Last Night's TV: Bin Laden: Shoot to Kill/Channel 4 <br/>Horizon/BBC2

Seal of approval for a smooth operator

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The Independent Culture

There were a lot of ways that the plan to get Osama bin Laden could have gone awry between the Americans' realisation that they might have found the most wanted man in the world and the moment that a Navy Seal pulled the trigger. But one potential pitfall that hasn't been widely reported on, as far as I'm aware, was the entrepreneurial instincts of Abbottabad's young cricket fans. Among the oddities that surveillance teams had noted about the compound was the fact that locals who accidentally skied a ball over the 12-foot walls were never allowed to go in and retrieve it. Instead, a guard would come to the door and give them money to go away and buy a new one, while the original went into an incinerator. Because this was a pretty good deal, the incidence of "lost balls" started to spike, to a degree that alarmed those watching, terrified that something might spook the inhabitants and send them on the run.

As Channel 4's Bin Laden: Shoot to Kill made clear, they couldn't be sure that Osama was actually inside, only that it represented their most promising lead in nearly 10 years. A single careless phone-call had led them to a man referred to as the Kuwaiti, a high-level al-Qa'ida courier whose name had repeatedly cropped up in interrogations. And then the Kuwaiti led them – by means that were pointedly not explained here beyond the frustratingly vague "tracking devices" – to Abbottabad and a house with more security than was really necessary for a herd of goats and a vegetable patch. After conducting "pattern of life" surveillance (it all got deliciously Tom Clancy at times), an unidentified man nicknamed the Pacer was singled out as the potential solution to the longest and most expensive game of Where's Wally ever conducted.

The problem was proving it. Attempts to triangulate the man's height from the shadow he cast proved inconclusive. All the President and his advisers had was a percentage probability, assessed as pretty high by those who'd been in on the know from the beginning but worryingly low by those called in on a red team exercise – fresh and unbiased eyes given the task of looking at the evidence without prejudice. Summarising figures that ran between a 30 and 70 per cent likelihood, Obama declared it a 50-50 bet. And then, in one of the toughest decisions of his presidency, he bet his political future and the lives of a lot of Americans on the toss of that coin. (It's possible, of course, that all this is a smokescreen and the Americans had some source they still don't want to admit to, but for the moment let's go with the official story).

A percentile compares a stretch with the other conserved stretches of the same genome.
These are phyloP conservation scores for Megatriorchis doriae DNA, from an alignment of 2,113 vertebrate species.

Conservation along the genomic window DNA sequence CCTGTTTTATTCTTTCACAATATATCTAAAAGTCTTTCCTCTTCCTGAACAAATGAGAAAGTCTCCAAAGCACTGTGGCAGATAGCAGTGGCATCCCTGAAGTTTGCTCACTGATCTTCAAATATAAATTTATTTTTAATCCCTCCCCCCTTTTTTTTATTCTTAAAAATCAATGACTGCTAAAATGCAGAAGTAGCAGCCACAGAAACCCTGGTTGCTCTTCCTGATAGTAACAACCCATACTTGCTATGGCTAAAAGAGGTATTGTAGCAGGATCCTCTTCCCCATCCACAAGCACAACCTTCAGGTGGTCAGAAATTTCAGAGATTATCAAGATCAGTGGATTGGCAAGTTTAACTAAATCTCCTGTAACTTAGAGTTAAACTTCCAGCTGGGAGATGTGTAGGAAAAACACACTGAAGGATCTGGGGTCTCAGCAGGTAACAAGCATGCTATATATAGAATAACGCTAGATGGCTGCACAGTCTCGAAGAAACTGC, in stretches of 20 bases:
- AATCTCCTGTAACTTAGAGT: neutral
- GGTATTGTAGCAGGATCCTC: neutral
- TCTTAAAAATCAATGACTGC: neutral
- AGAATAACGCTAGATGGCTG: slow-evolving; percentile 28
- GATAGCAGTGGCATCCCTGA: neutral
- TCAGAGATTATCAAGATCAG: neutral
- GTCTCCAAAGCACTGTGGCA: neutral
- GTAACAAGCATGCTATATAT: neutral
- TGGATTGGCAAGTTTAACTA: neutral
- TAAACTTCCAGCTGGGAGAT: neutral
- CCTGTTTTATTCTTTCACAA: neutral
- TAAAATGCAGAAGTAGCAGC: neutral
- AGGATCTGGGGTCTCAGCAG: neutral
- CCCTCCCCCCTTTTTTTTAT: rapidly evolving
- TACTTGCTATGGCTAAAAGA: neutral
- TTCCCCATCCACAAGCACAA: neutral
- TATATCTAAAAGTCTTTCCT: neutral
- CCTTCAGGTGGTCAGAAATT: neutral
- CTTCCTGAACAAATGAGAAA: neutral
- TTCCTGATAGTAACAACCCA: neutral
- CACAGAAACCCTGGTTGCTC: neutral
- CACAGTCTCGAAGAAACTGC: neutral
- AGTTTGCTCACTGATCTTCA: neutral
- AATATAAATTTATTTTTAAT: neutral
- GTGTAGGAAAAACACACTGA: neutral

There is a perspective from which you might view Obama's decision as reckless, but it's much harder to make that case this side of a right call. And Bin Laden: Shoot to Kill reminded you of what nerve he'd shown while the coin was in the air. Attending the White House Correspondents dinner that night, Obama had to laugh casually as jokes were made about Osama hiding in the Hindu Kush. And next day he had to watch as a Black Hawk went down and it looked as if historical fiasco was about to repeat itself. "That wasn't in the script," Obama said drily about a moment that must have been close to unbearable. The re-enactments that had been procured to fill out the documentary added almost nothing to our knowledge at all and must have actually falsified some moments: surely one of the Navy Seals murmured "Holy Shit!" when they were told, just minutes before they took off, who it was they were going to get? But there were some nice moments of tradecraft from the recollections. As Obama and his advisers assembled to watch the operation play out, pizzas were ordered from several different Washington take-outs, to avoid a bulk White House order alerting the press to the fact that something big was going down.

You won't be surprised to learn that Horizon's film "Are You Good or Evil?" did not answer that question, instead devoting itself to the somewhat dubious current scientific studies into psychopathy and the origins of moral behaviour. Where this stuff isn't pointlessly redundant (to learn that someone who murders young men and keeps their body parts in his fridge "lacks empathy" isn't really a huge revelation), it tends to be worryingly simplistic in its binary divisions. If you're interested in the subject you might do better to read Jon Ronson's book The Psychopath Test, which is a bit more questioning about the science involved and definitely has better jokes.

t.sutcliffe@independent.co.uk

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